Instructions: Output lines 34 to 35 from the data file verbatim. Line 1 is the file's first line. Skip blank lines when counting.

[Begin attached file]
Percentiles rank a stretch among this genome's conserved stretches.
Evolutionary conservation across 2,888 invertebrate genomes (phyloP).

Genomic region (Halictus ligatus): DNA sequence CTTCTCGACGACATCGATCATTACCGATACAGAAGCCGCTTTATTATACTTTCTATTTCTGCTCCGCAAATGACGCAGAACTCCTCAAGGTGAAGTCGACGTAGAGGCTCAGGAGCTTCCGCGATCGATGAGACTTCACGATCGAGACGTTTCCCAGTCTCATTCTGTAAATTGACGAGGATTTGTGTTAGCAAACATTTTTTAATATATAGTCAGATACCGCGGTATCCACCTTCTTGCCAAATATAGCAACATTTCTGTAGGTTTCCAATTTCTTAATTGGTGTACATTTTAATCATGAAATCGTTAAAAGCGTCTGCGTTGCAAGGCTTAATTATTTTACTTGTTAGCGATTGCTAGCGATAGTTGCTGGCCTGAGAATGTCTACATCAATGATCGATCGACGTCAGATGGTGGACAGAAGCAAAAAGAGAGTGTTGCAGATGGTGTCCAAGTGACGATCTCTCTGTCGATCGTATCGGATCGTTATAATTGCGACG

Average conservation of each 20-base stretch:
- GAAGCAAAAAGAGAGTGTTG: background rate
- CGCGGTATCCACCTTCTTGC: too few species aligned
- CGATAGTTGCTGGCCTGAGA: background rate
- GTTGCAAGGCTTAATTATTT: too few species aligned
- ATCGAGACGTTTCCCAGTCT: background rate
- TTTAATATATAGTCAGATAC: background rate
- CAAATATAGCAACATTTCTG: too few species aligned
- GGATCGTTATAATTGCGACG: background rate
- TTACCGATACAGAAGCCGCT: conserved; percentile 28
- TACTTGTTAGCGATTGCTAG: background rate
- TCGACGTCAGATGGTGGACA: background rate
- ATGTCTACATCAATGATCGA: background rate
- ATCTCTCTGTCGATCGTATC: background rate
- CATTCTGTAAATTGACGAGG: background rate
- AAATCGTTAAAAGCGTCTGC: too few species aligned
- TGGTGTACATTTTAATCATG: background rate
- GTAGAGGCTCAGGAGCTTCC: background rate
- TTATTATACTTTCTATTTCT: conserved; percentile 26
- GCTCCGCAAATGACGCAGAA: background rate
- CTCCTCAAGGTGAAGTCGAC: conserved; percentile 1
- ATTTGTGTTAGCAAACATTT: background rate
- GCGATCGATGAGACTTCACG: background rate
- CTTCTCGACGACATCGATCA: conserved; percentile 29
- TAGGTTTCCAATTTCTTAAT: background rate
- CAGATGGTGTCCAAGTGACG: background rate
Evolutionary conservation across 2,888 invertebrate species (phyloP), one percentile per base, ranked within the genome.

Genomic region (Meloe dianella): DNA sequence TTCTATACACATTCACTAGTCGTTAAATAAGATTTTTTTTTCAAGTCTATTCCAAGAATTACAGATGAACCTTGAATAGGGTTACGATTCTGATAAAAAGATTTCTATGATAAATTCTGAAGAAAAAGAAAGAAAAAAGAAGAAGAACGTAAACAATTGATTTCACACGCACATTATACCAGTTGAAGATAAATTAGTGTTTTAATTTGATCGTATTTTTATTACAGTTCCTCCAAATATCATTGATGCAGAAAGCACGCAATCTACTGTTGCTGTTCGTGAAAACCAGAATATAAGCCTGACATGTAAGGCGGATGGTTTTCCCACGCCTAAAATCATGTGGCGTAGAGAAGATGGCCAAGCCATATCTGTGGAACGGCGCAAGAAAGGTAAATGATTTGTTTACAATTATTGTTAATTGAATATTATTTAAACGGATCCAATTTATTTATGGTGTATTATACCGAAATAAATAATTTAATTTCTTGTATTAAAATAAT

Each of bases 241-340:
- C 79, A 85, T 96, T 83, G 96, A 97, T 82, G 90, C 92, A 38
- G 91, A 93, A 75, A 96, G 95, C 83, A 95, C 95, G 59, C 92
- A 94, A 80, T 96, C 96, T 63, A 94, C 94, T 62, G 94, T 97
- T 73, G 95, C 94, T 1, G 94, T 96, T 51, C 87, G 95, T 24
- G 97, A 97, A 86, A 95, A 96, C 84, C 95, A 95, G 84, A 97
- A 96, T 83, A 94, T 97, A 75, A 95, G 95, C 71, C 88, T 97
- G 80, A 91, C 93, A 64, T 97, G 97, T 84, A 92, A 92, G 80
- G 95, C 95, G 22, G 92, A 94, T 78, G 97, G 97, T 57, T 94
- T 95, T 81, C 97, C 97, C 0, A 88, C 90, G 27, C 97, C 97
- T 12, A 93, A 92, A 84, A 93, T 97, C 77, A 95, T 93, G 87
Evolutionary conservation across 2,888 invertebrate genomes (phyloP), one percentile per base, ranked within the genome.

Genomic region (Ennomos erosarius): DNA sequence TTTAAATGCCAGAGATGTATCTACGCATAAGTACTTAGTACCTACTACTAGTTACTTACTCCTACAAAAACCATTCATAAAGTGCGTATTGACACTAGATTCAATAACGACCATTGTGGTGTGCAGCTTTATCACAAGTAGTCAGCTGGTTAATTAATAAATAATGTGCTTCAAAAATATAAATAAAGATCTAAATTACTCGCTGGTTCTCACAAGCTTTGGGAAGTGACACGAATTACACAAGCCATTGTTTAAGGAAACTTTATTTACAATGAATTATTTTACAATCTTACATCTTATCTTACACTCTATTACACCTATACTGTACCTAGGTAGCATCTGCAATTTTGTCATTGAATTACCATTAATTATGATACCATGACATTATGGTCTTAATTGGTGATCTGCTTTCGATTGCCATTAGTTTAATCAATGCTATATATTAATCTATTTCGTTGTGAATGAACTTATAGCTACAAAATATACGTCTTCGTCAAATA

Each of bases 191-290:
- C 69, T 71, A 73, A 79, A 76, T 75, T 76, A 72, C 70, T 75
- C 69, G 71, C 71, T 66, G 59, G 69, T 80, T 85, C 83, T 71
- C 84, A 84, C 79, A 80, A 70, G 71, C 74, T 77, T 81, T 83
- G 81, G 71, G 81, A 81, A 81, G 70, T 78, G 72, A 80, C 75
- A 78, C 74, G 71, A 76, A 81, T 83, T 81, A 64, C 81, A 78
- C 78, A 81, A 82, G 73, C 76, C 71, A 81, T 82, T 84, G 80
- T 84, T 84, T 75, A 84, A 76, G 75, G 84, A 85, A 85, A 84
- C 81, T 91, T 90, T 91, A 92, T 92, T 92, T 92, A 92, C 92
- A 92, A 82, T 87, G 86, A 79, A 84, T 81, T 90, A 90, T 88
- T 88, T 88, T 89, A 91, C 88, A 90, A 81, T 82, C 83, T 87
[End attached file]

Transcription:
- G 91, A 93, A 75, A 96, G 95, C 83, A 95, C 95, G 59, C 92
- A 94, A 80, T 96, C 96, T 63, A 94, C 94, T 62, G 94, T 97